In that particular instance, my response to the governor’s office and the secretary of education and that educator all together was this is our mission, and this is the experience that we teach and this was made clear to you when you booked your tour; right? So, it was important that the staff knew that I had their back on this.

Now, I’m not encouraging it, and I don’t want them arguing with a visitor, but that’s where the dialogic comes in. If someone says to them, well, it’s only the English perspective that matters. Then the dialogic says, really, tell me why it is you think that way. And then your response is, based on the scholarship and the historical record, this did happen an impact, and this is how.

How do you think that would ‑‑ that works now that you understand this additional piece? And so, it begins a conversation.

Do we always have time? Not necessarily, but it provides an opportunity for the interpreter and that front person to say I’d love to discuss this more with you, and either here’s my card or feel free to call us. We’ll be happy to talk this through with you, but we need to keep going.

I went on a tour recently because I love Monticello too. I love all of our historic sites; right? And I went on one of their tours, and you talk about a place that has had major upheaval in terms of its story, right, because the Hemings and the grangers and all of that are so intricately tied into the interpretation of Monticello as the house and Jefferson the man. And they have done an extraordinary job on that tour.

And occasionally there are individuals who will, you know ‑‑ who will challenge that and will say things that are absolutely outrageous. And what do you do? And their decision is similar to mine. We support our teams. We support our teams.

Again, we don’t want folks arguing when they’re doing those tours. But to engage in a dialogue about that is extremely helpful. When it comes to the galleries itself, an example of sort of change over time is that we have some bronzes that were part of 1897 expedition into Benin by the English and, you know, we learned that our pieces were, in fact, a part of that and, you know, during the ‑‑ and so in addition to reaching out to the appropriate parties in Nigeria and the Nigerian embassy and the whole database that’s being developed around that, she had to change the signage for those objects to express that.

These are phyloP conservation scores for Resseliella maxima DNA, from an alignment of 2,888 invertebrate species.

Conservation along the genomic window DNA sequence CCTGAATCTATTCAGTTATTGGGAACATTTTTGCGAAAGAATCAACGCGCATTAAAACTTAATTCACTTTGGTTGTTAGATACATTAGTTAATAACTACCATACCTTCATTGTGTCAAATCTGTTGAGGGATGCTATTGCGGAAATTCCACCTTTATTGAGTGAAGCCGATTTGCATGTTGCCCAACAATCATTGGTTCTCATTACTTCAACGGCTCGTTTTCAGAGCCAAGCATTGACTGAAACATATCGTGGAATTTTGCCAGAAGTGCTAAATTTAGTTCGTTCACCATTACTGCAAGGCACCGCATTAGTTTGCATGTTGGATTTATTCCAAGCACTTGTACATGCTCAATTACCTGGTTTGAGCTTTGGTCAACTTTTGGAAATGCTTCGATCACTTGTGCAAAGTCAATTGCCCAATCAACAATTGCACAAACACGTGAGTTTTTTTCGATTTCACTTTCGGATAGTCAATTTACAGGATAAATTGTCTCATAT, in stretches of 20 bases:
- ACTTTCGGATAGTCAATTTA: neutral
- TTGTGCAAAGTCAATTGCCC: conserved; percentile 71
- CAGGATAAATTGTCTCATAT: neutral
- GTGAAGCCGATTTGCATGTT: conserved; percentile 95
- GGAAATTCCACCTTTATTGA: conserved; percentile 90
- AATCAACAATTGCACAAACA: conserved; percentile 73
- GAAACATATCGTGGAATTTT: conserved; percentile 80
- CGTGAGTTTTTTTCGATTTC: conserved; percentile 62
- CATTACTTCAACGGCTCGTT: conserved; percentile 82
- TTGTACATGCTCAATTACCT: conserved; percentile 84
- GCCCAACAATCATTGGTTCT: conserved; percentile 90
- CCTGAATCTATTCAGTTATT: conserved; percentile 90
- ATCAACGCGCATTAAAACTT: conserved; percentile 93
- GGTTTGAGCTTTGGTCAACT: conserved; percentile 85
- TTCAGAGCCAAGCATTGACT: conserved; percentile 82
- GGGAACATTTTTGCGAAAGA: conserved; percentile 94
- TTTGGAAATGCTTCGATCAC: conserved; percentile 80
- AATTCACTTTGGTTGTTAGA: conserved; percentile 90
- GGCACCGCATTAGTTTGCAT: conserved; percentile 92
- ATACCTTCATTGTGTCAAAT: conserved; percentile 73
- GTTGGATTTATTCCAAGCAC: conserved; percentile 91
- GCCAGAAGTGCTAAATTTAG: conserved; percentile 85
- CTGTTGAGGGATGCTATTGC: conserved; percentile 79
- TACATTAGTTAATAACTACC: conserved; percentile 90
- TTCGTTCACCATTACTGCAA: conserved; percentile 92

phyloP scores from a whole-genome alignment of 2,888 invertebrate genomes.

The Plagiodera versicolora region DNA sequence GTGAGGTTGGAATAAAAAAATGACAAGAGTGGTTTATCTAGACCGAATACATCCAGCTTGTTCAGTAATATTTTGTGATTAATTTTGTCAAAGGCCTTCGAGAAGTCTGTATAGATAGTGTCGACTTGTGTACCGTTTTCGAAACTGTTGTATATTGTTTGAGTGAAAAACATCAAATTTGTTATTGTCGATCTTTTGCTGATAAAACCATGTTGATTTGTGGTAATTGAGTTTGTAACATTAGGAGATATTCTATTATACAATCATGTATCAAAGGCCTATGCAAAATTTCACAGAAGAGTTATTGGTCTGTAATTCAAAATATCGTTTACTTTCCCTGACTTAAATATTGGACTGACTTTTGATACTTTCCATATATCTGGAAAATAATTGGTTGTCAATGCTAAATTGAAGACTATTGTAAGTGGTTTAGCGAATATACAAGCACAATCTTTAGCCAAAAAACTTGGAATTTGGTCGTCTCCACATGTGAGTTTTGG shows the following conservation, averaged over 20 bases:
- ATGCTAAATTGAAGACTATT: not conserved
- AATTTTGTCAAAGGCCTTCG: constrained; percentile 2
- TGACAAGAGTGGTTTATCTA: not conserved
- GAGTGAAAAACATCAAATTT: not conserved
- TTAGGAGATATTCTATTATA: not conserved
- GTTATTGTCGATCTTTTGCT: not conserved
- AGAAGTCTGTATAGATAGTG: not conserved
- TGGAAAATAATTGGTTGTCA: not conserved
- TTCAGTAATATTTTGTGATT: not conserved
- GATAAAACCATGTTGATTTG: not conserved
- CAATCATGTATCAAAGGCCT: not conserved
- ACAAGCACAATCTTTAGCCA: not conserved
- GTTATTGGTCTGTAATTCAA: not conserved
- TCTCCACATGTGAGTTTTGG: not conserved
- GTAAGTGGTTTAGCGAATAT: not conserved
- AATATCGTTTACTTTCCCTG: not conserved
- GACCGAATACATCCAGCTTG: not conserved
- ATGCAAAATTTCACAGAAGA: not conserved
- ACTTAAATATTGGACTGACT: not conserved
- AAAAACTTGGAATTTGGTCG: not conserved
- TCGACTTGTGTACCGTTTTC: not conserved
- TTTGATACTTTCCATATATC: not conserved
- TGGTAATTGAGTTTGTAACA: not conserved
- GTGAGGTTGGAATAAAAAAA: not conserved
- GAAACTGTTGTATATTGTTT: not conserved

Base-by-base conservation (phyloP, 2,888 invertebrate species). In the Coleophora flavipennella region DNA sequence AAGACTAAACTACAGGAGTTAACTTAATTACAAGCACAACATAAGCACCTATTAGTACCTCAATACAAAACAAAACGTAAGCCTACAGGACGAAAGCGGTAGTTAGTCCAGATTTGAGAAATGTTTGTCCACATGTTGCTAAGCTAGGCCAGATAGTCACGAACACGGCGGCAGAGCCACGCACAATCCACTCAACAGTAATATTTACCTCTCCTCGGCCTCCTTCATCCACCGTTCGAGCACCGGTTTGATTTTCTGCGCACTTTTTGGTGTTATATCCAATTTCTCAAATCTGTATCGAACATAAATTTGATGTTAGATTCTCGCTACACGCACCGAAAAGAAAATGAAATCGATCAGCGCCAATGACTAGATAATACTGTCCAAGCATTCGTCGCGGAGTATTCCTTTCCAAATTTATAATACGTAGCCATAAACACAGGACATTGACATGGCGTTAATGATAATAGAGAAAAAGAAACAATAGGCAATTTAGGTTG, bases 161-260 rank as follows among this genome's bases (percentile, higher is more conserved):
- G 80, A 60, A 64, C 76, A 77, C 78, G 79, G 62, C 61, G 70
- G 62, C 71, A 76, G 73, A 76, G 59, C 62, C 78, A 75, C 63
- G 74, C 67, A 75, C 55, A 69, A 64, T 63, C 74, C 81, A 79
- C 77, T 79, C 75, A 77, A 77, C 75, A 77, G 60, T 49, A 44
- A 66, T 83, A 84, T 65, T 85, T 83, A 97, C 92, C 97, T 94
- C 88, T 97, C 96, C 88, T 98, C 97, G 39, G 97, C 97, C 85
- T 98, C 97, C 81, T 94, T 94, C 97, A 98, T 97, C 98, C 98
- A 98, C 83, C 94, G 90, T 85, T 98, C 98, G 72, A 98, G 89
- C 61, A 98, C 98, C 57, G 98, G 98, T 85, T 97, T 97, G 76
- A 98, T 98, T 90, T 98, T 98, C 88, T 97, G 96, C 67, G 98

So, we can ‑‑ that’s what I’m talking about.There’s some templates that we can use.Just because it’s on the wall doesn’t mean we can’t take it down and redo that didactic.It doesn’t mean that we can’t add something supplemental to that didactic.You see what I’m saying?This idea that it’s static and forever, we don’t have that luxury anymore.We simply don’t.We simply don’t.

Devon Akmon: Thank you. I actually touched on I think two or three questions that were in the Q&A, one asking very much to kind of illuminate changes to text and another to kind of a more dialogical model. I’ll simply add, just on our end, we were using something a little different. It’s not too far akin to what you see the Exploratorium. We have our own model, but we’re on a university campus so they’re undergraduates who were paid. And their entire job is to facilitate conversation on our exhibitions, the good, bad, ugly, climate, food security. And it’s very much that style of having dialogue as an entry point.

And we’re finding that’s very much disarming when you come in and begin with a conversation about instead of this is what a label says and this is what you should think, but instead, what are you thinking and feeling? Let’s have a conversation as ‑‑